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Police Push To Introduce New Tracking Technology In High-Speed Pursuits Photo:
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Mike Stevens | Jun, 23 2010 | 1 Comment

In an effort to reduce safety risks during high-speed pursuits, the Police Federation of Australia (PFA) is calling for government to investigate new technologies such as the StarChase system used by police in the US.

Using a compressed-air launcher, the StarChase system allows pursuing officers to fire a GPS-enabled tracking device at fleeing vehicles, making it possible to track the vehicle's position and for officers to quit the chase.

Police could also utilise technology that would allow officers to interrupt the radio broadcasts into nearby cars during pursuit - in much the same way that broadcast systems in underground road tunnels are used - making it easier to warn motorists that a pursuit is in progress.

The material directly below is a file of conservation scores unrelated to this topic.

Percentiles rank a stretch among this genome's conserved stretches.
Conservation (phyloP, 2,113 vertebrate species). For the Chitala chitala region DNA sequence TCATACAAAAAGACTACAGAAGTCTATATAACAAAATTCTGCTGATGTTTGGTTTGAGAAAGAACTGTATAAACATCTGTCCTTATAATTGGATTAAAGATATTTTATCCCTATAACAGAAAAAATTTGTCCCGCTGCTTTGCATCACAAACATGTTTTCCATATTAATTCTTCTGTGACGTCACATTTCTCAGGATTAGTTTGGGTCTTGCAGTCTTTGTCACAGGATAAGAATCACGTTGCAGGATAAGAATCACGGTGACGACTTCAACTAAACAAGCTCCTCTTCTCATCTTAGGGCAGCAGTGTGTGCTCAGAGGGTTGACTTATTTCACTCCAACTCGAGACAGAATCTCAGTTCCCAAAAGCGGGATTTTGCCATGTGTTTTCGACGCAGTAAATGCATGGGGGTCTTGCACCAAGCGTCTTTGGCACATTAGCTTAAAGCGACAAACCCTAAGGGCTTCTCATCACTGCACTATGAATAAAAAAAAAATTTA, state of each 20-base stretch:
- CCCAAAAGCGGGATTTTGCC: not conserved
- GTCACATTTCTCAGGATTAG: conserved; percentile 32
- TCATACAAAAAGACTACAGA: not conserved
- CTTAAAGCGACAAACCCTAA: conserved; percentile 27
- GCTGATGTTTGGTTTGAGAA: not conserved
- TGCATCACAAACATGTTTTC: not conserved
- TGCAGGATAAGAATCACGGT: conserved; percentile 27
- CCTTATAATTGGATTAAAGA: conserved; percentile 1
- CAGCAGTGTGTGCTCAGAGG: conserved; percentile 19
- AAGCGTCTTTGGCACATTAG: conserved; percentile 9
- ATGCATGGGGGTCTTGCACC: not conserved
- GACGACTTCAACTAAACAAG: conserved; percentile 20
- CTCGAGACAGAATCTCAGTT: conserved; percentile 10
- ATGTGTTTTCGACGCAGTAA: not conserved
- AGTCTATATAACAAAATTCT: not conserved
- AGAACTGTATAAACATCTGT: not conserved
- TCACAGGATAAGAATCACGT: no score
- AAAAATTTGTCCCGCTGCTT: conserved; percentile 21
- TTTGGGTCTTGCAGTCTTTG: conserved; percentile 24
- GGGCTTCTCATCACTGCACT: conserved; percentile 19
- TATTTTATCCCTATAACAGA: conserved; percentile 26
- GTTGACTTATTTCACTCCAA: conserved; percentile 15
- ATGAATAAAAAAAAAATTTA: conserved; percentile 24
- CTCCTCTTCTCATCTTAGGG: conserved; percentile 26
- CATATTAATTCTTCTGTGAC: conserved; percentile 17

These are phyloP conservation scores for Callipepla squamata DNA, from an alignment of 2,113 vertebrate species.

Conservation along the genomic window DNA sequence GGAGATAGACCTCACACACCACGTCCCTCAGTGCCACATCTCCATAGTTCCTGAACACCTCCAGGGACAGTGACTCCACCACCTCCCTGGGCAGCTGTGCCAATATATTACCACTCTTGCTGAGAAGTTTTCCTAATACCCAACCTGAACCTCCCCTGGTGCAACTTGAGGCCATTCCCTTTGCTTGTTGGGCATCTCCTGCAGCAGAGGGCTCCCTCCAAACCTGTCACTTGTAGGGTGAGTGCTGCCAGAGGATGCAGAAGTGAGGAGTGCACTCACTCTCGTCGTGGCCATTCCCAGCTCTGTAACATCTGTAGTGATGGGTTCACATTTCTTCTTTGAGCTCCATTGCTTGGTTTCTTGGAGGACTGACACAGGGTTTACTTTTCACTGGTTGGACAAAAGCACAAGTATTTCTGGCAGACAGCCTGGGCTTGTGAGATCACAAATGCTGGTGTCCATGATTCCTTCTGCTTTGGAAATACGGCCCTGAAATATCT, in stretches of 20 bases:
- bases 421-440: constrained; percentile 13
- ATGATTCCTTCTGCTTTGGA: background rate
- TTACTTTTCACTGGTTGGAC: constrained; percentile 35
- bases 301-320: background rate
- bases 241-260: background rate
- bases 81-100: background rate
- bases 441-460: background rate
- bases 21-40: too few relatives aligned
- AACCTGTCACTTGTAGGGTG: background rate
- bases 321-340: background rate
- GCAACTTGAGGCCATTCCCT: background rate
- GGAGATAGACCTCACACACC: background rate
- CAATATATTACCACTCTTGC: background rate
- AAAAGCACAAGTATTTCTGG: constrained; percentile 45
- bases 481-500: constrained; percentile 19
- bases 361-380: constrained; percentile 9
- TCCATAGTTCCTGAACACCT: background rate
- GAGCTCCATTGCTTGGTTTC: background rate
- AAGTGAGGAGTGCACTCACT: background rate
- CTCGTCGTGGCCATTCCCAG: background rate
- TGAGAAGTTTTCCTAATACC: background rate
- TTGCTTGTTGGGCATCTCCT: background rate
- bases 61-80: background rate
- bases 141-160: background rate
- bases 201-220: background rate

Senior officers are also keen to see live cameras installed in police vehicles so that the high-speed chases can be more accurately monitored, helping commanding officers to decide if a pursuit should be called off.

The PFA is also pushing for Australia's nine Police Ministers to agree on a single 'top quality' police vehicle, with the aim of reducing the number of replaced police vehicles each year - currently at around 5000 cars - and potentially saving around $30 million annually.

"There is the potential for Australia to produce the world’s first police vehicle fit-out production line anywhere in the world − a new global niche export industry. There are interested international buyers in the USA and beyond," a PFA report reads, referring to programs such as Holden's Chevrolet PPV, developed specifically for export to the US.

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